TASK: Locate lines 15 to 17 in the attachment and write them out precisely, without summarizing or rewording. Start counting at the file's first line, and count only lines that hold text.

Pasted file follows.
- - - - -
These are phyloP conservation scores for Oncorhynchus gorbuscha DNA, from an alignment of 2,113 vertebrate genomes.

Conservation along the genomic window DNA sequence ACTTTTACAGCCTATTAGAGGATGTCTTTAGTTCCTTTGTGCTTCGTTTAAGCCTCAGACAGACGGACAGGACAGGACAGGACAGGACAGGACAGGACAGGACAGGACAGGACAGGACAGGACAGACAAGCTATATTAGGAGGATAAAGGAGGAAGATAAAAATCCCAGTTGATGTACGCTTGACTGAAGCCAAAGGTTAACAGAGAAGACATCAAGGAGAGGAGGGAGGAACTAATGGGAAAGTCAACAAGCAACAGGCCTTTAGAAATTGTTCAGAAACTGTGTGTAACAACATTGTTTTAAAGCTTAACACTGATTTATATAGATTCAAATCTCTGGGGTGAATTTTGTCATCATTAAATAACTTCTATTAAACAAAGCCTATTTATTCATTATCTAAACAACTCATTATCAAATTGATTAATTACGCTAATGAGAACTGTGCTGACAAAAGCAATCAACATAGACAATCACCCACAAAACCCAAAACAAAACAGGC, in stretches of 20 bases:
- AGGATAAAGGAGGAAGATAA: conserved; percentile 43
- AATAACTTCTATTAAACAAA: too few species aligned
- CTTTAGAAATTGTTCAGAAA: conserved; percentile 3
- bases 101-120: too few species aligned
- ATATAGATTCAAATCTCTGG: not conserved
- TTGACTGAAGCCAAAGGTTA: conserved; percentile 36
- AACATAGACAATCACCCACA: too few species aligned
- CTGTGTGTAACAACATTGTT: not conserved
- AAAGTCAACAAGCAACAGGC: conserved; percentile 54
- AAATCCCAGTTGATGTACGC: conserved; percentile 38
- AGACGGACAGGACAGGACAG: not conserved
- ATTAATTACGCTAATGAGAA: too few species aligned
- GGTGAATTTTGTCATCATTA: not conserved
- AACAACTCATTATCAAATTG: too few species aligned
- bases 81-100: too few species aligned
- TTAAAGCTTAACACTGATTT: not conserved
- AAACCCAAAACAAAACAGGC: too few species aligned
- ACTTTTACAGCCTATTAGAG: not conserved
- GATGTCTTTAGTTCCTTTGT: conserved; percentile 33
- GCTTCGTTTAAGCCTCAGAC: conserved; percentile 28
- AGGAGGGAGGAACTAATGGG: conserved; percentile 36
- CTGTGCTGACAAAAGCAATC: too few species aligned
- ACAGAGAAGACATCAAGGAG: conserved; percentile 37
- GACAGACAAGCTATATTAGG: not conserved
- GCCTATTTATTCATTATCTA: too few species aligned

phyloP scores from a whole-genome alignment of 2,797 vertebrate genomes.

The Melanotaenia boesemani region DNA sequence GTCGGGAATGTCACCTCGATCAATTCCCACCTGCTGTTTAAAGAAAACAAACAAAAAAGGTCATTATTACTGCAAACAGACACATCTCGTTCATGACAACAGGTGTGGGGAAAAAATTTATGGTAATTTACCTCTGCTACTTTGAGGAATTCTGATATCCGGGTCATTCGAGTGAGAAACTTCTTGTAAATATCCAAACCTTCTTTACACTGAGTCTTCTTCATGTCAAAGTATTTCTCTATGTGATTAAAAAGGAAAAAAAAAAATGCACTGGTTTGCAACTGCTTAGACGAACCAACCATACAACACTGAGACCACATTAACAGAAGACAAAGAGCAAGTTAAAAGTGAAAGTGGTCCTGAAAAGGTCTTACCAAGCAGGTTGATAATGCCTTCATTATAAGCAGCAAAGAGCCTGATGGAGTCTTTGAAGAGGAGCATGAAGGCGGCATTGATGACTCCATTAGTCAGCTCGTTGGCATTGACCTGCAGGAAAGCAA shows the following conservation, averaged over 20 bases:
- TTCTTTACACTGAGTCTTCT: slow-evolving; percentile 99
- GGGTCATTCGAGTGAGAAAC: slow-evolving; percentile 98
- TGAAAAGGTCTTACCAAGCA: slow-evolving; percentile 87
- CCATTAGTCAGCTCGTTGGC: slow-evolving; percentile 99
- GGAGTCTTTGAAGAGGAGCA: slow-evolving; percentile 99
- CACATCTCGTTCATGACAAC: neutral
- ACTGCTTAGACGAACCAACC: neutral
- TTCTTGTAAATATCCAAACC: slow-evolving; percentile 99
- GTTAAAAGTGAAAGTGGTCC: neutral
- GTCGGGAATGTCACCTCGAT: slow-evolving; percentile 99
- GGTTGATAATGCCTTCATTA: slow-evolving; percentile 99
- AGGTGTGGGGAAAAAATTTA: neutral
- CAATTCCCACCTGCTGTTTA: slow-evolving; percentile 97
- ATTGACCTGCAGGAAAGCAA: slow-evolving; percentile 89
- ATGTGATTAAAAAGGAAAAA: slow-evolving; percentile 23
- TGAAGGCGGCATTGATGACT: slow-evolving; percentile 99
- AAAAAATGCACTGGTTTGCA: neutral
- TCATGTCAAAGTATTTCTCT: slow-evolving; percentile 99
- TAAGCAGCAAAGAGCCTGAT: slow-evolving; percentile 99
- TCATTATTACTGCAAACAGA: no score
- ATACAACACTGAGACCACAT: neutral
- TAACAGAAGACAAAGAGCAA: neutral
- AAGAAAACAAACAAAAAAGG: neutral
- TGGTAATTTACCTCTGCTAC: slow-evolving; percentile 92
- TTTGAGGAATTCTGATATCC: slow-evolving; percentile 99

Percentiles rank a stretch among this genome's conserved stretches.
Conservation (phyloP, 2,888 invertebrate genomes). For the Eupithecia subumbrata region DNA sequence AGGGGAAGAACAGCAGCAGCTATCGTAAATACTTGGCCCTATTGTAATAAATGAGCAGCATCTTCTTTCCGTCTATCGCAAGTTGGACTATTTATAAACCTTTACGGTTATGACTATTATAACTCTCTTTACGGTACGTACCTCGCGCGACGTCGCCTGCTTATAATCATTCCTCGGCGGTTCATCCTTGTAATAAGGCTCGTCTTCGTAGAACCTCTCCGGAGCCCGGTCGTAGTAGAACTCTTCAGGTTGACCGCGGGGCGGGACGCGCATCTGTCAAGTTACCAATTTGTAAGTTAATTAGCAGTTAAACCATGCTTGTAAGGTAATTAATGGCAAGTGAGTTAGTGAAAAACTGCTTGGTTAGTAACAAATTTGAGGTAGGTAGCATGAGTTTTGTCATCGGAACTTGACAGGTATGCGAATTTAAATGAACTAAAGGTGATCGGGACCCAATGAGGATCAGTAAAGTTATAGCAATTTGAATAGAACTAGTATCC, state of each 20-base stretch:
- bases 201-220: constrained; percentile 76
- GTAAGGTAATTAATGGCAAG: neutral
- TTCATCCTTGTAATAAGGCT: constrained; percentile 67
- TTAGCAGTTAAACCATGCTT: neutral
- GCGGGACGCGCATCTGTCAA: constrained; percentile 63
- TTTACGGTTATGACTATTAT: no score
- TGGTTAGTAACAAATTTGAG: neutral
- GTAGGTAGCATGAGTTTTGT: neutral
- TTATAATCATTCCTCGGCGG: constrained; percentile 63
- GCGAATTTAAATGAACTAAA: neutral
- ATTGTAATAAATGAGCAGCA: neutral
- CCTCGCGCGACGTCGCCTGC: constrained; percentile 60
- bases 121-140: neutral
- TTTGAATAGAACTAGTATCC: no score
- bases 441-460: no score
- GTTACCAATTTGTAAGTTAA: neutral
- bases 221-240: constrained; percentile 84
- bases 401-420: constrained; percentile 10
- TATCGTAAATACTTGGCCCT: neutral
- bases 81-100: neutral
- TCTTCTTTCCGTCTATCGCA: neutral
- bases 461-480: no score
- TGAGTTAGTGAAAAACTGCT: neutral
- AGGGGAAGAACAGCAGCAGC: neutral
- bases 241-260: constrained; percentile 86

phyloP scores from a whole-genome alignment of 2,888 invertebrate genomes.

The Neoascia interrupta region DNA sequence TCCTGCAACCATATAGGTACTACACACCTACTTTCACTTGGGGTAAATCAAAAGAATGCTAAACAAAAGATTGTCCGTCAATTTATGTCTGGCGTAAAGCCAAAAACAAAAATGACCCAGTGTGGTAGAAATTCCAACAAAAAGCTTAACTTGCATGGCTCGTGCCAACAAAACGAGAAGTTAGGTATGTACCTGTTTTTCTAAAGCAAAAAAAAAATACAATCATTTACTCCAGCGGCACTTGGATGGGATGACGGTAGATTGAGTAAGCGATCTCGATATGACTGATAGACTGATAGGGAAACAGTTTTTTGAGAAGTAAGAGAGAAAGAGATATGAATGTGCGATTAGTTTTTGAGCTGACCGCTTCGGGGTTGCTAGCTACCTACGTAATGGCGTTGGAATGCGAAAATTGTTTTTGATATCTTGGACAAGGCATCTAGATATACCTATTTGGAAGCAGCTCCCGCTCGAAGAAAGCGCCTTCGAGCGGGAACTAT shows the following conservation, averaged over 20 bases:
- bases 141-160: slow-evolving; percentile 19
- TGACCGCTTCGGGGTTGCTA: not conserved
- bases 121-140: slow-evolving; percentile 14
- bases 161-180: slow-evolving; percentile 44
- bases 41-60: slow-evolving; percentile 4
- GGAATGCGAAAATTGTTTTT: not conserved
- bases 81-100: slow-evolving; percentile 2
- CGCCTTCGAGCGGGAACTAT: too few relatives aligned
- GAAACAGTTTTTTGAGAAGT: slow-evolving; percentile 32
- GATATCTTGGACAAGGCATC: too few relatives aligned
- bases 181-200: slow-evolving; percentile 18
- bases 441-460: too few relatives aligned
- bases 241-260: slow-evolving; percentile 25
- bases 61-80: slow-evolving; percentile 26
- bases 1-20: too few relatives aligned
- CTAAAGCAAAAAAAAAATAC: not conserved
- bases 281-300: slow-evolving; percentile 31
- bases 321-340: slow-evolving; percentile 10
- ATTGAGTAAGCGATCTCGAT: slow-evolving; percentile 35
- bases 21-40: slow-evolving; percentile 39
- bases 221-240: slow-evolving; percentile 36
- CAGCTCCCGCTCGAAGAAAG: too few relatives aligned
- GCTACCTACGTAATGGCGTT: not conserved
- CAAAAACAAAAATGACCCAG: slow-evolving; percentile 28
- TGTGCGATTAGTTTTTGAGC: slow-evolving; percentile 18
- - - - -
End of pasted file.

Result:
- GGTGAATTTTGTCATCATTA: not conserved
- AACAACTCATTATCAAATTG: too few species aligned
- bases 81-100: too few species aligned